News Release
February 16, 2015

Penn Researchers: Organizational Culture and Climate Predicts Use of Evidence-based Practices in the Treatment of Youth with Psychiatric Disorders

Therapists' Knowledge and Attitude Found to Predict Use of Less Effective Techniques

PHILADELPHIA — Many mental health therapists use treatments that have little evidence to support them. A new multi-institution study led by Penn Medicine has found that an organization’s culture and climate are better predictors of the use of evidence-based practices than an individual therapist’s characteristics in the treatment of children and adolescents with psychiatric disorders. The study, published in the February 16th issue of JAMA Pediatrics, is the first comprehensive investigation of its kind.

“Therapists employ many different treatment methods when working with young people, even though research indicates that evidence-based practices such as cognitive behavioral therapy (CBT) and family therapy are more effective than others, such as psychodynamic techniques,” explains lead author, Rinad Beidas, PhD, assistant professor of Psychology in the department of Psychiatry at the Perelman School of Medicine at the University of Pennsylvania.

Beidas and colleagues surveyed 188 therapists, supervisors, and administrators at 23 community mental health organizations in Philadelphia about their knowledge, attitudes, use of therapy strategies, organizational culture and climate, and leadership.

This study was performed in close partnership with the city of Philadelphia’s Department of Behavioral Health and Intellectual disAbility Services (DBHIDS) and its system-wide efforts to implement evidence-based practices. Philadelphia, under DBHIDS Commissioner, Arthur C. Evans, Jr., PhD, clinical associate in the department of Psychiatry, is a national leader in deploying evidence-based practices for youth and adults with psychiatric disorders in publicly-funded mental health agencies.

Study results showed that organizational culture and climate and implementation climate and leadership, as reported by therapists and agency leadership, more fully explained therapist’s use of CBT (23 percent) and family therapy techniques (19 percent) when compared to individual therapist factors. Conversely, individual factors, including knowledge and attitude more fully explained therapists’ use of psychodynamic therapy (20 percent) compared to organizational factors.

CBT emphasizes problem-solving and teaching youth specific skills to correct distorted thinking and change behavior. Family therapy convenes families to promote changes in both individual behavior and relationships. Both forms of therapy have been shown to be effective in hundreds of studies. In contrast, there is little evidence to support the use of psychodynamic psychotherapy, a form of psychoanalysis focused on revealing the unconscious content of the psyche, in youth.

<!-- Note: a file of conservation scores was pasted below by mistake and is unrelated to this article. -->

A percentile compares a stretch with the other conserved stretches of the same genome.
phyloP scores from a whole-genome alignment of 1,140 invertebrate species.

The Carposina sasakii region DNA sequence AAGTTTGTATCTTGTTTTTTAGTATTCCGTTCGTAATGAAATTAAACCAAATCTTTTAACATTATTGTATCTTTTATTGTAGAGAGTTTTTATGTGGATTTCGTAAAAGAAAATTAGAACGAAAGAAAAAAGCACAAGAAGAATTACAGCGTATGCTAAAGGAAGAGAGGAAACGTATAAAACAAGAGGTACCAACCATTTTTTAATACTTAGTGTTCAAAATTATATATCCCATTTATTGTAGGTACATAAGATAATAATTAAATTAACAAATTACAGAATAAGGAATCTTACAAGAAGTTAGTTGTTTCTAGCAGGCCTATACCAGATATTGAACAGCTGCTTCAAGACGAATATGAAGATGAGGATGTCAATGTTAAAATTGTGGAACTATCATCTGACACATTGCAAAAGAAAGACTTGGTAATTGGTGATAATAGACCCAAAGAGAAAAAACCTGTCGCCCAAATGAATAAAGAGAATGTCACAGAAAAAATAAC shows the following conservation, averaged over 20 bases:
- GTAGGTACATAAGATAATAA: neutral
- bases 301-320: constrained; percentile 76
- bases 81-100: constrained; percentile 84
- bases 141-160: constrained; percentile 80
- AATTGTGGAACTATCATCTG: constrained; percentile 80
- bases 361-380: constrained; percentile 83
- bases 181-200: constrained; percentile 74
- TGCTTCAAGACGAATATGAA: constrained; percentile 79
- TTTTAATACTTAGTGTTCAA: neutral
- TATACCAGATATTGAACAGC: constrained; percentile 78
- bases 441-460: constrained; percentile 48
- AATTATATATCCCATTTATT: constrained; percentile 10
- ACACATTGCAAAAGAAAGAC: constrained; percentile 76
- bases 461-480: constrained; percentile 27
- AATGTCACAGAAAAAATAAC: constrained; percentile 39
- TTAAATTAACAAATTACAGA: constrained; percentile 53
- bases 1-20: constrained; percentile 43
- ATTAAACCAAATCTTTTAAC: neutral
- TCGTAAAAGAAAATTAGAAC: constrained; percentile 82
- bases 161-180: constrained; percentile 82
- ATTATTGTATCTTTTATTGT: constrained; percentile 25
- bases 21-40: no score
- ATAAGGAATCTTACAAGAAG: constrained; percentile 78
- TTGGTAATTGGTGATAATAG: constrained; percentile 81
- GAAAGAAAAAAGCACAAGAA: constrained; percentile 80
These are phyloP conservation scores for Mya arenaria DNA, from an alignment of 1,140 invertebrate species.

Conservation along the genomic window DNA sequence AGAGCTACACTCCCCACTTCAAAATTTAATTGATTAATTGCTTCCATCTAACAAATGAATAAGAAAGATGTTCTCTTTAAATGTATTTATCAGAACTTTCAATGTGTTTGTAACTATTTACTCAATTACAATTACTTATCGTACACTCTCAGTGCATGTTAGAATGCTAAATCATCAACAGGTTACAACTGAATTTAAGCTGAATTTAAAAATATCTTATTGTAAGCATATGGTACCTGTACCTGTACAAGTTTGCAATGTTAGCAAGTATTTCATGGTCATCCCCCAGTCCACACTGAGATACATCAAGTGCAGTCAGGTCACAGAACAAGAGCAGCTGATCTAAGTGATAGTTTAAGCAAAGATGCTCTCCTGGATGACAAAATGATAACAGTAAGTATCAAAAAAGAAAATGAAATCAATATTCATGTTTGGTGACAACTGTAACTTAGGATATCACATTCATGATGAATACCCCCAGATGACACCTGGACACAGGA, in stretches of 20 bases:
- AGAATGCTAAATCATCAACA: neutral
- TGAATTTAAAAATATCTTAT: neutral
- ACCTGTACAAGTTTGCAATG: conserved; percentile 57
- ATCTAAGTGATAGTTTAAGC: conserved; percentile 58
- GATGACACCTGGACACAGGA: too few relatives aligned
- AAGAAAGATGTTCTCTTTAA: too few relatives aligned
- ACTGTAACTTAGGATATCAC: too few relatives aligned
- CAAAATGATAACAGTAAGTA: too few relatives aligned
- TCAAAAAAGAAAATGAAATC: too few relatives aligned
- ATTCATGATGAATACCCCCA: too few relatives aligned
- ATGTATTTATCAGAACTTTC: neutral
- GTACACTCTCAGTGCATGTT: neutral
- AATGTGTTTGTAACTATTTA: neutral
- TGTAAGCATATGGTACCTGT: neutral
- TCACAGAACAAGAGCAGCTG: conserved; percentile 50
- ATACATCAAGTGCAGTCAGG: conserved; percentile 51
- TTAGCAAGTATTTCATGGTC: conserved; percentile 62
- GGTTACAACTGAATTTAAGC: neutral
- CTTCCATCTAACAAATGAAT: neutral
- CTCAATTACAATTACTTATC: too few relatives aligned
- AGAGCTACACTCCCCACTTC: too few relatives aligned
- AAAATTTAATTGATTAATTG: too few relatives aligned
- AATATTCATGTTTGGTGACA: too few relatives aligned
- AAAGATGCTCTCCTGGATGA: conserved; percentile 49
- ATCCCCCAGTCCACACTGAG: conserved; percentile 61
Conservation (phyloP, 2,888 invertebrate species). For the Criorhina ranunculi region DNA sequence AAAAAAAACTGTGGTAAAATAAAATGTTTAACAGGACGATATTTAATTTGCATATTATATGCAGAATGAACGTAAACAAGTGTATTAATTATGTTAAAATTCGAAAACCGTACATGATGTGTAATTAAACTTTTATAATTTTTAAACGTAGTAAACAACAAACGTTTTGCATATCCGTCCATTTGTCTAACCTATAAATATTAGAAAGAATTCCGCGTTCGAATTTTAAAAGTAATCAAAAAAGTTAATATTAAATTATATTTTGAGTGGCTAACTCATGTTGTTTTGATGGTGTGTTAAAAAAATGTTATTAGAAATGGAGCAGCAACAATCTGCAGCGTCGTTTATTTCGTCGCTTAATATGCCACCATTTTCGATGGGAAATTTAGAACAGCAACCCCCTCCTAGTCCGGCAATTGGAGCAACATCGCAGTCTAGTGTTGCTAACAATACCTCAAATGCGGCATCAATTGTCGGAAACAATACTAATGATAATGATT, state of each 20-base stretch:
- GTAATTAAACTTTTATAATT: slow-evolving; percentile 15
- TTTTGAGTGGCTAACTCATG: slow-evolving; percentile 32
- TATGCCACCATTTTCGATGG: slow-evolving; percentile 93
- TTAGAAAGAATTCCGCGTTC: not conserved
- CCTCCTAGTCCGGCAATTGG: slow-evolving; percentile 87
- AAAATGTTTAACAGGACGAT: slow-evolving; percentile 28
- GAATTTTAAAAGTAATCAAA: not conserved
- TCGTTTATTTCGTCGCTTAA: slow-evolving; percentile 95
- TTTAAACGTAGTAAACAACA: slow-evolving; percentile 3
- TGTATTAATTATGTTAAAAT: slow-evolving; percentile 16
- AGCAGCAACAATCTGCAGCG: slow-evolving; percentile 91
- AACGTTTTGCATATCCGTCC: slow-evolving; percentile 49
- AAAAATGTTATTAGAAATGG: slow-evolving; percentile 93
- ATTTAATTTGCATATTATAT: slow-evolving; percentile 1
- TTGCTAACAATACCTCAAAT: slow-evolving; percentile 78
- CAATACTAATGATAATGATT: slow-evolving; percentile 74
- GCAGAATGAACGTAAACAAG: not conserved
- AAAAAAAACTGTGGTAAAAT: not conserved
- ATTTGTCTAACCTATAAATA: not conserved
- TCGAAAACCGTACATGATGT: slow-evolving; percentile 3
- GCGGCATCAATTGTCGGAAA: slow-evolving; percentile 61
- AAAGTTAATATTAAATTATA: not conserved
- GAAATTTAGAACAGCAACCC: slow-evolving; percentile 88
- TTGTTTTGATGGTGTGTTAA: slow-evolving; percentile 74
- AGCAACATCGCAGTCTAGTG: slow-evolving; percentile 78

“Our research shows that targeting organizational culture and climate may increase the use of evidence-based therapy strategies. But we will still need to change therapists’ knowledge and attitudes to help them stop using less effective treatment strategies.” Further, Beidas suggests that “improving the way our youth are treated requires knowing what levers to pull. Do we engage in organizational change or do we work directly with the clinicians? Our results suggest that we should target organizational culture and climate changes that will improve the effectiveness of services, while also working directly with clinicians to reduce use of ineffective treatment techniques.”

Additional authors from Penn include Matthew Hurford, Trevor Hadley, Lucia Walsh, Danielle Adams, David Mandell, Steven Marcus, and Frances Barg.

The study was supported by a grant from the National Institute of Mental Health.

Penn Medicine is one of the world's leading academic medical centers, dedicated to the related missions of medical education, biomedical research, and excellence in patient care. Penn Medicine consists of the Raymond and Ruth Perelman School of Medicine at the University of Pennsylvania (founded in 1765 as the nation's first medical school) and the University of Pennsylvania Health System, which together form a $5.3 billion enterprise.

The Perelman School of Medicine has been ranked among the top five medical schools in the United States for the past 18 years, according to U.S. News & World Report's survey of research-oriented medical schools. The School is consistently among the nation's top recipients of funding from the National Institutes of Health, with $373 million awarded in the 2015 fiscal year.

The University of Pennsylvania Health System's patient care facilities include: The Hospital of the University of Pennsylvania and Penn Presbyterian Medical Center -- which are recognized as one of the nation's top "Honor Roll" hospitals by U.S. News & World Report -- Chester County Hospital; Lancaster General Health; Penn Wissahickon Hospice; and Pennsylvania Hospital -- the nation's first hospital, founded in 1751. Additional affiliated inpatient care facilities and services throughout the Philadelphia region include Chestnut Hill Hospital and Good Shepherd Penn Partners, a partnership between Good Shepherd Rehabilitation Network and Penn Medicine.

Penn Medicine is committed to improving lives and health through a variety of community-based programs and activities. In fiscal year 2015, Penn Medicine provided $253.3 million to benefit our community.


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